Survey bias is something researchers and survey experts have long loathed. Too much of it can literally make the results of your surveys insignificant and irrelevant.
The thing about survey bias that most businesses forget is that it’s not just about the way you phrase a question, but also the types of questions you choose and the order of your questions.
Let’s examine each of these in more detail.
One of the most common ways to insert bias into your survey is by phrasing questions in such a way that they elicit either a positive or negative reaction from the respondent. The key is to keep the phrasing as neutral as possible. What makes this challenging is that often the survey designer is unaware of their own bias or lack of knowledge on the survey topic. They accidentally phrase questions that don’t take into account things like respondent sensitivity and public opinion. Or worse yet, due to their ignorance on a topic, they may even confuse respondents with their phrasing. As a general rule, you’ll want questions to be brief, single focused, jargon-free and without emotive language. For questions about a popular topic, read as much as you can about the issue before designing your survey, and even consider getting a industry expert to weigh in on the phrasing.
Types of Questions
At QuickTapSurvey, we offer an extensive range of questions including multiple choice, ranking, sliding scale, open-ended and true/false. Depending on what question type you choose, you may get a very different response. It’s important that the survey designer is aware of the strengths and weaknesses associated with each question type before creating a survey. For example, let’s say you’re a pie shop owner and you’re trying to figure out what your most popular sweet and savory pies are. In a customer satisfaction survey, you have a multiple choice question asking Which of our pies do you like best? where you list all of your pies. The data you collect from this question will tell you what your most popular pies are, but not according to each sweet and savory category. Respondent might choose different pies if you used a different question type and split the question into two. A better option would be to use two ranking questions, Please rank our savory pies according to your preference and Please rank our sweet pies according to your preference. This will give you more granular and specific data.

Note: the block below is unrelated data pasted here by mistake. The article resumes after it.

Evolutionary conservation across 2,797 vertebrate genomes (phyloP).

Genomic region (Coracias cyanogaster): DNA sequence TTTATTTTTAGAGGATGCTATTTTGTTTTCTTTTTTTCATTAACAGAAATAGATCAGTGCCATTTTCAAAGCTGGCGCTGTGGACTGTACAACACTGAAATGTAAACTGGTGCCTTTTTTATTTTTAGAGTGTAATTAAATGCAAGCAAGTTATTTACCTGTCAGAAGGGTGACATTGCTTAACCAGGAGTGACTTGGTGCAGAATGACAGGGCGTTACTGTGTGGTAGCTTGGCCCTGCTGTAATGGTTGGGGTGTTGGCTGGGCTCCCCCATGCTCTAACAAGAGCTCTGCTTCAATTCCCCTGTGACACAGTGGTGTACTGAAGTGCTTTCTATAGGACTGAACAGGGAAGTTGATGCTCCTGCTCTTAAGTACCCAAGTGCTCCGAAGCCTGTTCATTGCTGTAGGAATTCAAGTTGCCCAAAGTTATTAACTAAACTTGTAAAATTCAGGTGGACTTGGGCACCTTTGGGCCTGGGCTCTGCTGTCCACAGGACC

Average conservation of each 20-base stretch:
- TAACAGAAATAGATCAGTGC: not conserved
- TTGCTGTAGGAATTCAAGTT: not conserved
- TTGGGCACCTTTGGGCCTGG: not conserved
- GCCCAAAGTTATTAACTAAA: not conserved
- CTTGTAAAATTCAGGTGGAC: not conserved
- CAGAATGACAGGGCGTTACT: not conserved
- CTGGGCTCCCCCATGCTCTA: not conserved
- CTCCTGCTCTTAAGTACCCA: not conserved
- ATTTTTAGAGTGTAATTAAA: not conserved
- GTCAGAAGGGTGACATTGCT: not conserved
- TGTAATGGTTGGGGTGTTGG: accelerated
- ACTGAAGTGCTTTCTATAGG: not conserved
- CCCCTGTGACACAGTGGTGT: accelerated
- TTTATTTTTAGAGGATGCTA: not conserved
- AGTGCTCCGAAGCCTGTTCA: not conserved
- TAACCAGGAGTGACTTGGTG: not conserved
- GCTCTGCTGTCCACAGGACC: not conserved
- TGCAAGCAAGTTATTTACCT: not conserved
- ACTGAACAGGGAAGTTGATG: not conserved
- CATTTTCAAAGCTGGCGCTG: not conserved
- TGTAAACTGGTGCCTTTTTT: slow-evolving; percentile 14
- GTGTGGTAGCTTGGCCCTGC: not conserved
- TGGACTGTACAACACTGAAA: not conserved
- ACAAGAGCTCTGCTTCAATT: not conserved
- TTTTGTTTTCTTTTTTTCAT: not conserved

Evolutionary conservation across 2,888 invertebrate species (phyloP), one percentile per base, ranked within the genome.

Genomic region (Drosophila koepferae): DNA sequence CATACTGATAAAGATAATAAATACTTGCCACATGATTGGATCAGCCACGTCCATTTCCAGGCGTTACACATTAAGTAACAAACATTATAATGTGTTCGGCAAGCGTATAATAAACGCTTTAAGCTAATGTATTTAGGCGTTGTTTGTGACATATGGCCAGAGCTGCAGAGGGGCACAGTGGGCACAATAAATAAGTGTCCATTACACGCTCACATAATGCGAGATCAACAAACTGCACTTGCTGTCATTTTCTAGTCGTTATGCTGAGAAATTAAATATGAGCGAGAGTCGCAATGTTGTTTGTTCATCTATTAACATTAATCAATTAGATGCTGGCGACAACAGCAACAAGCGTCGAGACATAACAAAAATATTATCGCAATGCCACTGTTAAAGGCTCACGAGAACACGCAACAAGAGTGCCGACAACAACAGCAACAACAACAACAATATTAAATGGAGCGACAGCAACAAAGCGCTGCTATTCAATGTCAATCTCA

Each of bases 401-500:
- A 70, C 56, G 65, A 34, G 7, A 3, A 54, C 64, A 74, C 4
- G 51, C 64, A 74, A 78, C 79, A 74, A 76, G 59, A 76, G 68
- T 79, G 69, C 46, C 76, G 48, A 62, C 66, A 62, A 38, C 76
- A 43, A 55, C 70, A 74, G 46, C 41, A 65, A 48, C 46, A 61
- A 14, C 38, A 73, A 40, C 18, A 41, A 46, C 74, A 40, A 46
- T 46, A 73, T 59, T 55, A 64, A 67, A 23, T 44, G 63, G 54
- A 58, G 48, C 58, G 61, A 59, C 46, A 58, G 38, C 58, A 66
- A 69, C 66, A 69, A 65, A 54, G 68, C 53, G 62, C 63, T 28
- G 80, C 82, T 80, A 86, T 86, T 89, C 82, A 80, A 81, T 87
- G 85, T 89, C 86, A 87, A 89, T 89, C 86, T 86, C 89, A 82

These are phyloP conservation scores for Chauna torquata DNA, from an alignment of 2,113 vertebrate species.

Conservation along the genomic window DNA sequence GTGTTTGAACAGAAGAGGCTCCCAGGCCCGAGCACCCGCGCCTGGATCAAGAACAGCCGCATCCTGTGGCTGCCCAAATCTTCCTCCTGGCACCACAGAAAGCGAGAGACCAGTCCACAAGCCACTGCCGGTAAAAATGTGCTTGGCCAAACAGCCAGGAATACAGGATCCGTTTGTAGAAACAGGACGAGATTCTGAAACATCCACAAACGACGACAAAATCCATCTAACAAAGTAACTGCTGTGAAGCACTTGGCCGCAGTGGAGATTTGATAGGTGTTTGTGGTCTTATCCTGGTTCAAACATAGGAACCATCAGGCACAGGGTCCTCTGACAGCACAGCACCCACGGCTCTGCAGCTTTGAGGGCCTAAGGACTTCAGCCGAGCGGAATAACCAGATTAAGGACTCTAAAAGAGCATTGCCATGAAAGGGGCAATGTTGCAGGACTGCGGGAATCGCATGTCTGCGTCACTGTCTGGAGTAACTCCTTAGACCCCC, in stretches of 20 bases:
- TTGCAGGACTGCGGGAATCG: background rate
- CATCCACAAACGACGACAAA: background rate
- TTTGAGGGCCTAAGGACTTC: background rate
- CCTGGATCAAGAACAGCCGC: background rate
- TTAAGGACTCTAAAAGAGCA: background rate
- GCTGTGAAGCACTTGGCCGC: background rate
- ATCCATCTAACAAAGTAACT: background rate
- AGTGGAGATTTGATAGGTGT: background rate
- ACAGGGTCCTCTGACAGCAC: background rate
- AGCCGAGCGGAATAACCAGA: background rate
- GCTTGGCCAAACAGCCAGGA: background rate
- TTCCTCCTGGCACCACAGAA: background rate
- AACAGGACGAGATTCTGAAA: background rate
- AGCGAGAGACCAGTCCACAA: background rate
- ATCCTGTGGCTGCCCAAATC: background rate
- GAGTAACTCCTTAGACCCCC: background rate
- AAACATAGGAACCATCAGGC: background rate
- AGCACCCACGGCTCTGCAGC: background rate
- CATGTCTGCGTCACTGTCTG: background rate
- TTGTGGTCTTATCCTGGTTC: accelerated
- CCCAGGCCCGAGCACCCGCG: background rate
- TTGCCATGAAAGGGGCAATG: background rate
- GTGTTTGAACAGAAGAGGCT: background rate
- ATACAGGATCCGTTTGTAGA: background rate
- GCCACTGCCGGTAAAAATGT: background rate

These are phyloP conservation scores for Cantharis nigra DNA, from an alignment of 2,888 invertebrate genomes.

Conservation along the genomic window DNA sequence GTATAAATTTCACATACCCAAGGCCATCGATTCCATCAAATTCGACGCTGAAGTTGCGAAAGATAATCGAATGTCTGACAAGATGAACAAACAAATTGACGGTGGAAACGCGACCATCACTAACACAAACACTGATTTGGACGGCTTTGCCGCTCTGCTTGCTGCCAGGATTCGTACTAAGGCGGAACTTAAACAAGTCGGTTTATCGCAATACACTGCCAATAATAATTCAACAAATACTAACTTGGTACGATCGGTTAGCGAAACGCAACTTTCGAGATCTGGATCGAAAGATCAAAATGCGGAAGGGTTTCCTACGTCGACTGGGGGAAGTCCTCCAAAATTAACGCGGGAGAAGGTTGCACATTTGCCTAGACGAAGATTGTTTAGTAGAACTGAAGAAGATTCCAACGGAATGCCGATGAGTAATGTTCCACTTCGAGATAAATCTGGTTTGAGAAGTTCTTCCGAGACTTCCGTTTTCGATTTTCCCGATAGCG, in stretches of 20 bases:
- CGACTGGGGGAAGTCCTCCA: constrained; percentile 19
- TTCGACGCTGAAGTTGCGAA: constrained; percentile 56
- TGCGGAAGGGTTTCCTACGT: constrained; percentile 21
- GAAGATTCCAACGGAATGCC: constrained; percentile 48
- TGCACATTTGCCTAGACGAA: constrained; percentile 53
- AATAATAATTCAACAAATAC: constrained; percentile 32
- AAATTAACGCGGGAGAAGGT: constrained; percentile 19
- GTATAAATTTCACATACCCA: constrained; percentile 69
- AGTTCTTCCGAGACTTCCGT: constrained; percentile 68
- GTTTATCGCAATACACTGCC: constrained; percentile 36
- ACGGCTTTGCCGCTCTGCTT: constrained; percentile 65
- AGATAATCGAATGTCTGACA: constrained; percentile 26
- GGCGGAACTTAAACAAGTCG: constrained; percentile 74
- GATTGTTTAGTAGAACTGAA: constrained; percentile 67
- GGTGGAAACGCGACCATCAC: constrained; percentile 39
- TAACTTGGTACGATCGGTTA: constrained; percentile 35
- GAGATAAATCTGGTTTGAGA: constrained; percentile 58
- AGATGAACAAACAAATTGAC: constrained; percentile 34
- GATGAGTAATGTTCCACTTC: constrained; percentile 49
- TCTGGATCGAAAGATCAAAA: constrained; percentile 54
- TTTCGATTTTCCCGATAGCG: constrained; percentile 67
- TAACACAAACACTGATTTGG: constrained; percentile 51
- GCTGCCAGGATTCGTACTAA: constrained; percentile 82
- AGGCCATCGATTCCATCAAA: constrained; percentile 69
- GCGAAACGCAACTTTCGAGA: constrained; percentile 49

Order of Questions
The order in which you place your questions, including what you say in the intro and end screen, can significantly impact the nature of the responses you get. Not only will asking controversial questions first kill your response rate, but it can cause the respondent to be more timid and less forthcoming with information as the survey proceeds. Sensitive demographic questions like age or questions that put a greater cognitive burden on respondents should also be asked near the end. Remember, you want your respondents to be excited about your business and brand as they begin the survey. Don’t turn them off before they give you the information you want.
It’s important to note that survey bias doesn’t exclusively show itself in questions. There are other ways that survey bias can negatively affect your results including styling, methodology, and data interpretation. Stay tuned for another blog post where we’ll discuss those issues.